The current government’s domestic priorities, however, clearly do not lie in south Tel Aviv. Most saliently, perhaps, the government has prioritized the settlements and placating their residents and supporters.
Minister Benny Begin provided an excellent example when he offered in the government’s name to relocate the residents of Migron to a nearby hilltop, the minimum cost of which was estimated to be NIS 53 million.
It goes without saying that had the residents of Migron been any other group of Israelis who had chosen to build illegally on privately owned land, say in Herzliya or Caesarea, they would have been forcibly evicted long ago. The government certainly wouldn’t have paid for roads, electricity, water, security and other services for the squatters, and it would never have offered to foot the bill for alternate housing.
Why has the Netanyahu government been so generous with the squatters from Migron? Because it is afraid of alienating its right-wing base and the ideological supporters of the settlement enterprise, which could cost it its grip on power.
Why has it been so ungenerous in its response to the needs of the residents of south Tel Aviv? Because it isn’t afraid of alienating them. The partners of the coalition are confident that they will receive their votes in any event.
The politicians have ample empirical evidence to support that premise.
According to statistics published by the Tel Aviv Municipality, among the parties that won the strongest support in the most recent general elections from voters in Tel Aviv’s eighth and ninth districts – the city’s poverty-stricken southern neighborhoods, not including Jaffa – were the Likud, Shas and Yisrael Beytenu.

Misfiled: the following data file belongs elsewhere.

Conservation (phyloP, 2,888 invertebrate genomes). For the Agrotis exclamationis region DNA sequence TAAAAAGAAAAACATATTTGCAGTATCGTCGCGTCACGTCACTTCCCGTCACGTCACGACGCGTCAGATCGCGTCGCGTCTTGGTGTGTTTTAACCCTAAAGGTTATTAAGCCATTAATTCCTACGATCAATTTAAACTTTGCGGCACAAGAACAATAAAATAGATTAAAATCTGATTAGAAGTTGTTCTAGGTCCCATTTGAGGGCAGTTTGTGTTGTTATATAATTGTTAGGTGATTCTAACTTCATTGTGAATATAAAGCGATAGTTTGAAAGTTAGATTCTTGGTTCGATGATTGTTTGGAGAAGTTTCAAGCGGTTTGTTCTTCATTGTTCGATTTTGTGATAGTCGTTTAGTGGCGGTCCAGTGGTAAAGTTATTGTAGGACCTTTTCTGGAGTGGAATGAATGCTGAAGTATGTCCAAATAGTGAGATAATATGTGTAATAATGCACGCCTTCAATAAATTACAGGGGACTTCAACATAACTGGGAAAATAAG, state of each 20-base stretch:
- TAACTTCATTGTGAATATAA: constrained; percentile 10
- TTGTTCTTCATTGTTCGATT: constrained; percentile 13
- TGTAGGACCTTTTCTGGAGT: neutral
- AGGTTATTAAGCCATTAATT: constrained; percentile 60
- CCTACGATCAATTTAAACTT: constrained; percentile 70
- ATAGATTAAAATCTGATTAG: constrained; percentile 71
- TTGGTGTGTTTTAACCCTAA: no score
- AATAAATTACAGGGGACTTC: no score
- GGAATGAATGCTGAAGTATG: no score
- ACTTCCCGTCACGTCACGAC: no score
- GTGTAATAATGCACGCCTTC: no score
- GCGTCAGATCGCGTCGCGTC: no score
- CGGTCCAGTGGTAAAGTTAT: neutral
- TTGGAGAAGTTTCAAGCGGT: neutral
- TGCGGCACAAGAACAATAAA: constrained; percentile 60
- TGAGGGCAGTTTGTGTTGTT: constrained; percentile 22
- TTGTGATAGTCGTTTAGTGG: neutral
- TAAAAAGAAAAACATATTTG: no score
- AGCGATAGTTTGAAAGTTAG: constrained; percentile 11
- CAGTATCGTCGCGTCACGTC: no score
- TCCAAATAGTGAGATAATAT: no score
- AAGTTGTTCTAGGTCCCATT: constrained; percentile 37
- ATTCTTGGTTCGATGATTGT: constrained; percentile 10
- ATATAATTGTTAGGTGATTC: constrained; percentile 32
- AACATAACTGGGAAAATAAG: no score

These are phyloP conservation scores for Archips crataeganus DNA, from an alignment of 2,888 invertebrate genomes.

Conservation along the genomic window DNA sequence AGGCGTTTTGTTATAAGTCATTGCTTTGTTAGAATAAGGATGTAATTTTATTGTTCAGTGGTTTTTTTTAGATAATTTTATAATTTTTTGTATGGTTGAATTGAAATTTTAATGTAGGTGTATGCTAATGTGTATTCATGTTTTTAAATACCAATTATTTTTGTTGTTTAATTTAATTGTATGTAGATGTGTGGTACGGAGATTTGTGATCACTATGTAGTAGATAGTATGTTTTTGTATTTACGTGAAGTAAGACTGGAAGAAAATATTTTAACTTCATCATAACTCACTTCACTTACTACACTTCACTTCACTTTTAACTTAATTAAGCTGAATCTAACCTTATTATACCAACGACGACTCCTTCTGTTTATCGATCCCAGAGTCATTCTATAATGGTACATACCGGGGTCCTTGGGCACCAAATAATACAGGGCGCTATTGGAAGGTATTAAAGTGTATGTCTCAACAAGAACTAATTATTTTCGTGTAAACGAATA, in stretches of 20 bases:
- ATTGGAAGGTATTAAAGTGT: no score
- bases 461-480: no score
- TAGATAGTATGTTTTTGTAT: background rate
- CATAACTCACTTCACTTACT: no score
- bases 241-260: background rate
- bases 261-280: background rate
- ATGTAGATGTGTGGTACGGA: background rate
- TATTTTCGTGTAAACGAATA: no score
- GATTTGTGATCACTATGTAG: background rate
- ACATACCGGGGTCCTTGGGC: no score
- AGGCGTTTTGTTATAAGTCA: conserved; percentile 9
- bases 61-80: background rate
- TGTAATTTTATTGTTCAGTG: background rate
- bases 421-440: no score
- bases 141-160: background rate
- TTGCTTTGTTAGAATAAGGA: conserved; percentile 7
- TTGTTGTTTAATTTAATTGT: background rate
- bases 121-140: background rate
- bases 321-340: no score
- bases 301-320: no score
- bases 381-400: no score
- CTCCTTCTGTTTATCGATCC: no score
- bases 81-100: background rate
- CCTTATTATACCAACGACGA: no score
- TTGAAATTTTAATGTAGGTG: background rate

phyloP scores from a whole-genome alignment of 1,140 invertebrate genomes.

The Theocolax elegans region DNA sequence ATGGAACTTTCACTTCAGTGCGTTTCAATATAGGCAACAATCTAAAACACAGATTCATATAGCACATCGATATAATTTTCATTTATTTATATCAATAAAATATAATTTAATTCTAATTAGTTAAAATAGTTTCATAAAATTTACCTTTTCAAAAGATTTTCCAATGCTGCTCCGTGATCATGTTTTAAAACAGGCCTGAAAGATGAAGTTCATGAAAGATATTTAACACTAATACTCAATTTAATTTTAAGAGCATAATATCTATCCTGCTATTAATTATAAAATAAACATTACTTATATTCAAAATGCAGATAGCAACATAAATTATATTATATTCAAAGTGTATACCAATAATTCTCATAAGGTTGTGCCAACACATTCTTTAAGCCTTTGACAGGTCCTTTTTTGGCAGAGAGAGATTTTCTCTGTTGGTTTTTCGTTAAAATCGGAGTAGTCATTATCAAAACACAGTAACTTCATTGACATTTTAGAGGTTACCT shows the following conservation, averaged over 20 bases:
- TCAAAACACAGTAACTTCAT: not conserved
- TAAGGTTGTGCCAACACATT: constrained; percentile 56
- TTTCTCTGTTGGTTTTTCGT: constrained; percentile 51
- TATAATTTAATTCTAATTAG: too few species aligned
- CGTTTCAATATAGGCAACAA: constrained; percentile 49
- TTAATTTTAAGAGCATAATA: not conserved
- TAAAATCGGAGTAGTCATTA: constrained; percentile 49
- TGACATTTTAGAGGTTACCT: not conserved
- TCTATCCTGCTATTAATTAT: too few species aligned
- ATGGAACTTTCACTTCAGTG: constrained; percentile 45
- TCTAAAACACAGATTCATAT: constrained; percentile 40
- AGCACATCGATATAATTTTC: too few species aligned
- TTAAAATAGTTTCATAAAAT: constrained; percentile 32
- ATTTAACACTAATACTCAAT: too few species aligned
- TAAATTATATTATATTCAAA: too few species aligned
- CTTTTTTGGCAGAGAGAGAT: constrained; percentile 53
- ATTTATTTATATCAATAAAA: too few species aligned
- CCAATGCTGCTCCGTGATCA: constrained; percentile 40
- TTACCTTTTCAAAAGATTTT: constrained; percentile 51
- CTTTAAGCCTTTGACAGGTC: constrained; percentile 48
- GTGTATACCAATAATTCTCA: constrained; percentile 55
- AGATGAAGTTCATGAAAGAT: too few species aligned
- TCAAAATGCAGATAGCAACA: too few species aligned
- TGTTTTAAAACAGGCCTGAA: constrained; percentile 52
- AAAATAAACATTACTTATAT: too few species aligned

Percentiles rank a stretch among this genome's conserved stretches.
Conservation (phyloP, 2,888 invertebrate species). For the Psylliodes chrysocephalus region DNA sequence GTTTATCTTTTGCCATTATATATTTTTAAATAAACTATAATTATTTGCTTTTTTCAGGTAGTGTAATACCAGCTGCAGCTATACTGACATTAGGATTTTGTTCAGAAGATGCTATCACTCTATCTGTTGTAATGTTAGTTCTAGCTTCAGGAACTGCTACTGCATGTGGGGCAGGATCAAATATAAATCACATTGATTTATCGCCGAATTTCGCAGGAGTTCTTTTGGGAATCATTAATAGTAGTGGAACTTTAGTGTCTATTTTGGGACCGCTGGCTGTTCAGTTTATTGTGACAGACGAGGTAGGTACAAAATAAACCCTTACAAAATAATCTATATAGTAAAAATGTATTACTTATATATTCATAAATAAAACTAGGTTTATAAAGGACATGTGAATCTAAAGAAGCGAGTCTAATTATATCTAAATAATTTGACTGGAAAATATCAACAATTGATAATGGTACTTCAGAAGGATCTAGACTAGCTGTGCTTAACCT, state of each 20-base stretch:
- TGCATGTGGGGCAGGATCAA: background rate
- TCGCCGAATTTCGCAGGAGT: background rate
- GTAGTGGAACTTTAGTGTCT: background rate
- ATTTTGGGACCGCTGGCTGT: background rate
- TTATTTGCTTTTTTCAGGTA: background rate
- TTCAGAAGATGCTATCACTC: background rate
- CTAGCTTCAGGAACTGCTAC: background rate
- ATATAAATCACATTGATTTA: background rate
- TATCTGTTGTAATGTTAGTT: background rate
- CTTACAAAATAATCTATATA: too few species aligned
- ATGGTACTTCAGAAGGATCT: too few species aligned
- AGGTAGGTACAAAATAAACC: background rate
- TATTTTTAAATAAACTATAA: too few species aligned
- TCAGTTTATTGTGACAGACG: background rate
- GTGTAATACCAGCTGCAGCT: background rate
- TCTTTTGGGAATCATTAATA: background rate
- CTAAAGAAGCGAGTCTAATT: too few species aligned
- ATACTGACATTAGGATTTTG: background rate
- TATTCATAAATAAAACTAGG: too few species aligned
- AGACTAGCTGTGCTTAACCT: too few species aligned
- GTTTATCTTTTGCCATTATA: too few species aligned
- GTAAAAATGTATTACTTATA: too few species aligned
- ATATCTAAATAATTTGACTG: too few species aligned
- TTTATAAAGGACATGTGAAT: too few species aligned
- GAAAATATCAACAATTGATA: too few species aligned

All of those parties have contributed actively to drafting and executing the government’s policy of prioritizing settler welfare over the welfare of the residents of south Tel Aviv. Those parties had similarly strong showings in the previous elections as well. So why should they invest in south Tel Aviv if the voters there are already in their pockets? Be the emotional and psychological reasons for those voting patterns as they may, their predictability ultimately work to the detriment of the residents of Hatikva and the other southern neighborhoods.
If the residents of south Tel Aviv wish to have a government that truly cares for them and which is not prepared to make do with the vapid and hypocritical fulminations of Regev, Danon and Yishai, they need to make the politicians in the government afraid of losing their support.
The Israelis who live in south Tel Aviv got the government’s attention with their angry demonstration and the incidental violence that accompanied it. On its own, however, that is probably not enough to prompt Netanyahu, Yishai and Liberman into taking real action and to stop prioritizing the settlers over them. If they, like the residents of neglected development towns, want to force the government into investing in them, they need to make a credible threat to do the one thing politicians fear most: voting them out of office.